With discussions about climate change continuing ahead of the COP-27 in Egypt, the engineers here say they are doing everything they can to reduce their carbon footprint. This is demonstrated by the solar panels installed, which they use to produce the twist blocks.

“Now we only use small amounts of cement, but we’re working on other technologies with other partners around the world to ensure zero cement and zero carbon on the production by using locally available materials like sand to cut carbon use by 100 per cent,” says Asewe.

According to studies, cement production is damaging attempts to protect biodiversity. Environmental scholars say the damage occurs during ground excavation and in the process of refining the cement, as a lot of energy primarily derived from carbon-based fuel is used.

“We need to move away from the use of fossil fuels in our manufacturing processes,” says Amos Wemanya, Senior Adviser, Renewable Energy and Just Transitions at Power Shift Africa.

Wemanya says cement manufacturing has both health and social consequences on people’s lives. In this regard, he urges stakeholders to support and embrace technologies centred on using renewable energy in construction.

“I believe that would aid in decarbonising the cement industry by shifting cement production away from coal and toward solar and wind energy, which can be stored in more stable hydrogen. As a result, we must abandon coal in favour of renewable energy technology,” he says.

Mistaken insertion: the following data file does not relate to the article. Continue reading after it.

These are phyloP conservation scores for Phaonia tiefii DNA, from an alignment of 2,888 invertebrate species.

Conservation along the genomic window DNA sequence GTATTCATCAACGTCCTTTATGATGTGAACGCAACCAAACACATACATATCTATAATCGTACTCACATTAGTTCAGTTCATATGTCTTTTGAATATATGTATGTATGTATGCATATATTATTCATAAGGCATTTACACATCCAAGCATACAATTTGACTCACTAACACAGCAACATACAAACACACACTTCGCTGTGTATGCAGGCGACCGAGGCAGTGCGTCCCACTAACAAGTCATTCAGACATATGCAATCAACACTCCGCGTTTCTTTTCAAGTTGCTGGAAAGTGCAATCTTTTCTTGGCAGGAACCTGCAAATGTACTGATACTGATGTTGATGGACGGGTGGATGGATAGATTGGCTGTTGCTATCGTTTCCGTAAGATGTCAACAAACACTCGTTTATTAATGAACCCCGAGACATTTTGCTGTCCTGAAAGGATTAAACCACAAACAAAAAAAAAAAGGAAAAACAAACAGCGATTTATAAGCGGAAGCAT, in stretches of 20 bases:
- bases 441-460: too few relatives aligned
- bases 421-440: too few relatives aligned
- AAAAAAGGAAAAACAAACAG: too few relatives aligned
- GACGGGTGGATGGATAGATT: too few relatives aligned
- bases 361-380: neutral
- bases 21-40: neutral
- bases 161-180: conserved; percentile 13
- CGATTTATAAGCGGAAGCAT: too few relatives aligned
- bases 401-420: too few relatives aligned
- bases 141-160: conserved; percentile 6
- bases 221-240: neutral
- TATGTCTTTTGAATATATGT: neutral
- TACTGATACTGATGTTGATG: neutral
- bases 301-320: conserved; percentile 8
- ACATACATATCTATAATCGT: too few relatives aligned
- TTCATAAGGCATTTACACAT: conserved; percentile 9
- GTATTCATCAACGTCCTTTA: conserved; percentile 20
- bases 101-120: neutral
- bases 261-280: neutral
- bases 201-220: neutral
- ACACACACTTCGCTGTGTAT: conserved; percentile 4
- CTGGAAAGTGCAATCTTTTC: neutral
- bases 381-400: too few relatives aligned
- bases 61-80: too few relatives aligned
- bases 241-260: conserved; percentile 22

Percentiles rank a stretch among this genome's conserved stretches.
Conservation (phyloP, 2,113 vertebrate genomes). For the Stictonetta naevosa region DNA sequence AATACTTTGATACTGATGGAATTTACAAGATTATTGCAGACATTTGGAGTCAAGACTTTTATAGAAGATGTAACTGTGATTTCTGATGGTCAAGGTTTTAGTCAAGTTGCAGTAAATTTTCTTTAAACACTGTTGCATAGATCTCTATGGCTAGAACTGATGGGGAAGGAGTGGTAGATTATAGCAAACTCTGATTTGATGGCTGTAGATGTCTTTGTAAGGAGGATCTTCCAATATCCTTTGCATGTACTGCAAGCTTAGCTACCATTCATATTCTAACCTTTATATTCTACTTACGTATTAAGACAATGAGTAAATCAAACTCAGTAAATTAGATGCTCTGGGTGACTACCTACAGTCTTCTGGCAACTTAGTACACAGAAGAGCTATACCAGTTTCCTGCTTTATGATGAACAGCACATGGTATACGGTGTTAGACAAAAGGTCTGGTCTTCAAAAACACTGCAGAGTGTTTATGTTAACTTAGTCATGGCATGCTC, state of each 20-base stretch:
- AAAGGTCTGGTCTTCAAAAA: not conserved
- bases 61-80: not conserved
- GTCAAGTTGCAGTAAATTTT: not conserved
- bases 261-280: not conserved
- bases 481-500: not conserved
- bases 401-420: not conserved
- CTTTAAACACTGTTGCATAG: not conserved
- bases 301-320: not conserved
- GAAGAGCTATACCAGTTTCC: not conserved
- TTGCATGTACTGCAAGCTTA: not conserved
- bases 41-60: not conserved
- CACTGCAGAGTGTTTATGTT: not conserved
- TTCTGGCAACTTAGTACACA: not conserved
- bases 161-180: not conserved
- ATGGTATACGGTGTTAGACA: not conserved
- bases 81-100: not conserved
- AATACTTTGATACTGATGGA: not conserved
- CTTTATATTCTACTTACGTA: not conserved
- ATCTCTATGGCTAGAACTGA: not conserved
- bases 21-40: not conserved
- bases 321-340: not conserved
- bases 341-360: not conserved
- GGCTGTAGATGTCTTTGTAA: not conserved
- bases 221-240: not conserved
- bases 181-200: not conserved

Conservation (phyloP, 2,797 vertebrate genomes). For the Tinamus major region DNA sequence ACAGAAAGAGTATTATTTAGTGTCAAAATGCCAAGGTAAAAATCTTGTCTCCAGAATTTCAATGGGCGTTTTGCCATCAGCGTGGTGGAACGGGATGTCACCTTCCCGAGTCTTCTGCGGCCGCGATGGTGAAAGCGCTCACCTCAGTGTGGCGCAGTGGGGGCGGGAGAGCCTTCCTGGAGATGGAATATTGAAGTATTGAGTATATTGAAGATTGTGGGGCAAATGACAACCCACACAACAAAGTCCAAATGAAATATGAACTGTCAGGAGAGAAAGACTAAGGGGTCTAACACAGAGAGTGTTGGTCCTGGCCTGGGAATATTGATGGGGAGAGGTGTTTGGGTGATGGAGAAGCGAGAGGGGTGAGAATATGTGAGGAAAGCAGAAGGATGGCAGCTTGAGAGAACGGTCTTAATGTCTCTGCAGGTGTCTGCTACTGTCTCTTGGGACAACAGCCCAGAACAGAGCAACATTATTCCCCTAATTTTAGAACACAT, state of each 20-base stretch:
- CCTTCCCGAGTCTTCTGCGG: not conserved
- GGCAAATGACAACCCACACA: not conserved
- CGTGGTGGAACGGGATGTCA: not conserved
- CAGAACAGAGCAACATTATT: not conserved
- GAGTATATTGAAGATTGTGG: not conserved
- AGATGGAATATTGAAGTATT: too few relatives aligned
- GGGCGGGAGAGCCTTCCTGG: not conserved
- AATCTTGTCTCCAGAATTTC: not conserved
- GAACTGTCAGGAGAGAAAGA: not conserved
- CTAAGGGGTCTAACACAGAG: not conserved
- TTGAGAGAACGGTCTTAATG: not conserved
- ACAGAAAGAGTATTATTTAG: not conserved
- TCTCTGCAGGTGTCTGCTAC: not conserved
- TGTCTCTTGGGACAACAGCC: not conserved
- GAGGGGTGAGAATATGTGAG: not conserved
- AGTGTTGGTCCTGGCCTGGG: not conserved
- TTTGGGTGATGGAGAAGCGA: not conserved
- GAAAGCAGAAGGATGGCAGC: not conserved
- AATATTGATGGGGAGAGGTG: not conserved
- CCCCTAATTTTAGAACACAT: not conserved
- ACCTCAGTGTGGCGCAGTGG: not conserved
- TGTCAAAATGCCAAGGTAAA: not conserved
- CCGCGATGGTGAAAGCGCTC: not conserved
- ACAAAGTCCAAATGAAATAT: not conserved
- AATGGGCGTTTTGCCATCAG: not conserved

Kenya was the first country to implement the twist block technique and fully commercialised it three years ago.

The programme has grown from Nairobi’s slums to Kisumu’s Ahero and other rural workshops throughout Africa, including Cape town, whose workshops are to begin operation at the end of this year. The Kenya Bureau of Standards has tested and certified it.

Start Somewhere technology was selected to join the Sheltertech Sub-Saharan Africa accelerator in August this year due to the innovation and impact of the twist blocks system for the construction of durable and adjustable homes while also creating know-how and jobs within slum areas.

“We are thrilled to partner with the next generation of housing change-makers and to assist them in further developing and growing their technologies,” said Maurice Makoloo, Habitat for Humanity’s Africa vice president.